Dartmouth Convenes a Summit on Experiential Learning

Dartmouth News

September 19, 2018

At Mt. Moosilauke, educators share ways to expand experiential opportunities.

Educators gathered at the Ravine Lodge
At the Moosilauke Ravine Lodge, instructional designer Michael Goudzwaard leads DELTA Summit participants in a session on experiential learning. (Photo by Eli Burakian ’00)

This summer, a group of experiential educators from around the country gathered at the Moosilauke Ravine Lodge for the Dartmouth Experiential Learning and Teaching Adventure Summit (DELTA). 

The event was organized by Ashley Kehoe Blackburn, the associate director for experiential learning at the Dartmouth Center for the Advancement of Learning (DCAL). Blackburn leads the College’s Experiential Learning Initiative, a five-year pilot program launched in fall 2015 to help coordinate and expand opportunities for experiential learning at Dartmouth. 

To date, the initiative has funded 42 pilot projects and formally engaged 100 faculty, 70 staff, and hundreds of students from 20 departments in the arts and sciences, seven co-curricular centers, and the Tuck School of Business, Thayer School of Engineering, and the Geisel School of Medicine.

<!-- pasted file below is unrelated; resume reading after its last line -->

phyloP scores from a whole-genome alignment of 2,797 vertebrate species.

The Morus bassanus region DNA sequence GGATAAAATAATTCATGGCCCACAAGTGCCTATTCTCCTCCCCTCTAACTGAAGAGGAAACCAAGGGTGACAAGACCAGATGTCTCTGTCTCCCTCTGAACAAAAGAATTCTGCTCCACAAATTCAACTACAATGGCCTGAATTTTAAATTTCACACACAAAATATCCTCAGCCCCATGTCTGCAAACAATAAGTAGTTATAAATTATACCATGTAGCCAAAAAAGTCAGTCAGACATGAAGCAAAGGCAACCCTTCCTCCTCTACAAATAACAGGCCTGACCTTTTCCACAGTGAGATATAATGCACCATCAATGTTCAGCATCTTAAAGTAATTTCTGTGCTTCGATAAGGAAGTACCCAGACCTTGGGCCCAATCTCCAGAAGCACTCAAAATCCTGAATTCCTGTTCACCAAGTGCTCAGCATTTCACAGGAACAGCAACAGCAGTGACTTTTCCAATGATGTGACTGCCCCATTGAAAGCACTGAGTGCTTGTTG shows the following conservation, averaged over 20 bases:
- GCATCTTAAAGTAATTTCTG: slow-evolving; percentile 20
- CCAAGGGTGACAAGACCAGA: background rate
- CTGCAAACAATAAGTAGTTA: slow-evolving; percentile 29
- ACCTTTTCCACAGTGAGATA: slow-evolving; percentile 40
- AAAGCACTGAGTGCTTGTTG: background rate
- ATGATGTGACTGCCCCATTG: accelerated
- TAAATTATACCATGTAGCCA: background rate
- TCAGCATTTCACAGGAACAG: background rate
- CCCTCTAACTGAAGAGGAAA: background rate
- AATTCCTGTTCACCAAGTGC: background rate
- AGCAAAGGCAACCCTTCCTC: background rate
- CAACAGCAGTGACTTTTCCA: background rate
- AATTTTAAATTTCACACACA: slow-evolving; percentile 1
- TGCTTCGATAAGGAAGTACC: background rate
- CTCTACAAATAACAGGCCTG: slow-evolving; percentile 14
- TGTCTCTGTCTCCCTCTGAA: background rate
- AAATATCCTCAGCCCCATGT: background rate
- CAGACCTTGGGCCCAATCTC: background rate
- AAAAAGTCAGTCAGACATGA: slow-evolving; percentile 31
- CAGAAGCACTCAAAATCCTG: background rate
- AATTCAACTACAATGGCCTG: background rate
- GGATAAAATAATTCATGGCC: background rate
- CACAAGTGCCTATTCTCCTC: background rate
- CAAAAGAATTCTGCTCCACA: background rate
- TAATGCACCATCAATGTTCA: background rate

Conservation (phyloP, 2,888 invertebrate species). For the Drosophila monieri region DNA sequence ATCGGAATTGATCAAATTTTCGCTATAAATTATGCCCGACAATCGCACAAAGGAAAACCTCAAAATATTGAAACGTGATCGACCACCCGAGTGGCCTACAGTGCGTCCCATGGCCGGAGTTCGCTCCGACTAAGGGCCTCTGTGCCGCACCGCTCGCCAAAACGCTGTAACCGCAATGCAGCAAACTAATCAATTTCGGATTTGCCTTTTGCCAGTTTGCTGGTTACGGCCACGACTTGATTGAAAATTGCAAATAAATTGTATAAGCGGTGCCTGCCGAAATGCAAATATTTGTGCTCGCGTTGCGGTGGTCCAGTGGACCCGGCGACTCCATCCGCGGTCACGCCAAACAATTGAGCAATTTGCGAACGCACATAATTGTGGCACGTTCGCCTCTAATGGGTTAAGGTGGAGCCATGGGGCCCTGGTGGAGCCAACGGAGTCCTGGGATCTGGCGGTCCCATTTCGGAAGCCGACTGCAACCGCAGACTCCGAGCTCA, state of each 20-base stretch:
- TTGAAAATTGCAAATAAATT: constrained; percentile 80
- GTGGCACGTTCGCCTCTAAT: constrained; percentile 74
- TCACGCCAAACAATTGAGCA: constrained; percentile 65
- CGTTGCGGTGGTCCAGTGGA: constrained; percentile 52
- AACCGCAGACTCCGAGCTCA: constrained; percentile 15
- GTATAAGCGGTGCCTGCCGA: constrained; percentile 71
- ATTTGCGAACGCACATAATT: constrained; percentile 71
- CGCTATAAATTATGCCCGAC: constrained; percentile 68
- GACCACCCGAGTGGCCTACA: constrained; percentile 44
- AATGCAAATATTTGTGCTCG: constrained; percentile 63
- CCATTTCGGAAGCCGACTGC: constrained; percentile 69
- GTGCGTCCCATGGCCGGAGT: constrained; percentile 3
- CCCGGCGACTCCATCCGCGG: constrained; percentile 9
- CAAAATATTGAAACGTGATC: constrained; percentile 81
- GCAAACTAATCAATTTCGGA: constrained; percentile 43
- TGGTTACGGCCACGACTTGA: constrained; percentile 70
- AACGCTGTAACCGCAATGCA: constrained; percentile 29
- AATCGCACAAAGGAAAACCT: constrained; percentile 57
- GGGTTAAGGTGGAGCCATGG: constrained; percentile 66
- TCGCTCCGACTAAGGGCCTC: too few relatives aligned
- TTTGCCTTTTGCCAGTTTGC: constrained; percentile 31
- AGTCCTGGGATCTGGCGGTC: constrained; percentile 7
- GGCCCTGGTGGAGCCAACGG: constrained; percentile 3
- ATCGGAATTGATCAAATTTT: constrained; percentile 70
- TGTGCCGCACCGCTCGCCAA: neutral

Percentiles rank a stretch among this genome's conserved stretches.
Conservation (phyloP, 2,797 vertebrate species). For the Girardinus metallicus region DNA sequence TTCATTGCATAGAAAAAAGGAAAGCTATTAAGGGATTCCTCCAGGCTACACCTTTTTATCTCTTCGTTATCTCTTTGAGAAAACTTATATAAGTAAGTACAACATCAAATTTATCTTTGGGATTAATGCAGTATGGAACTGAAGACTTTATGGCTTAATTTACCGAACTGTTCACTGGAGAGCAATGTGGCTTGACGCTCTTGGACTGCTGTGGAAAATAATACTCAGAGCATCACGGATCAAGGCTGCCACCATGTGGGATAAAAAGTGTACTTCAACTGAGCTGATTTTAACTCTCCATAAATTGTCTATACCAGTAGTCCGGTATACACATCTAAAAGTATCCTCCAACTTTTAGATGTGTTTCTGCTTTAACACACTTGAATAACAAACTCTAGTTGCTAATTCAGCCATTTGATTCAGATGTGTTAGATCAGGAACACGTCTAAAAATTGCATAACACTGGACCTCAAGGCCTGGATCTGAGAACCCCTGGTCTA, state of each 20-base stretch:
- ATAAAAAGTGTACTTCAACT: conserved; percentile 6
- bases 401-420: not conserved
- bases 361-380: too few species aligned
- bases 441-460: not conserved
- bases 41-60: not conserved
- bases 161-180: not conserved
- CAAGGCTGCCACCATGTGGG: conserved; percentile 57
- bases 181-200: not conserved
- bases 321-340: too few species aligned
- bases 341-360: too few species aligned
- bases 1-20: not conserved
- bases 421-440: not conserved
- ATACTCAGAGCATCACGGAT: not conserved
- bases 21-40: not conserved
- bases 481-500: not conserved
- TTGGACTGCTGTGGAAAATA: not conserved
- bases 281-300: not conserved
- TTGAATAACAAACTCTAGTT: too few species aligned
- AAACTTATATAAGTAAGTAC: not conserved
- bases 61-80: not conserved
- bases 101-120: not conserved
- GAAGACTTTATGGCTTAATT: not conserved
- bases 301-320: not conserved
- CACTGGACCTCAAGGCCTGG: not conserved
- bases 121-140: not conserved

The DELTA Summit represented a midpoint in the initiative’s progress, and an opportunity to showcase Dartmouth’s commitment to experiential education, Blackburn said. “We’ve learned a lot, we’ve connected with lots of different organizations and institutions doing this work, so why not pull folks together to talk about best practices and promising models of experiential learning?”

Participation in the summit was capped at 60, and spots filled up right away, with organizers receiving more than twice as many applications as they could accept, from throughout the U.S. as well as the U.K. and Canada. “There’s a need for this,” said Blackburn, who says that half of the spots were reserved for Dartmouth faculty and staff. The event was facilitated by Dartmouth staff, and participants included faculty and staff from higher education—including several from Dartmouth—as well as K-12 teachers. 

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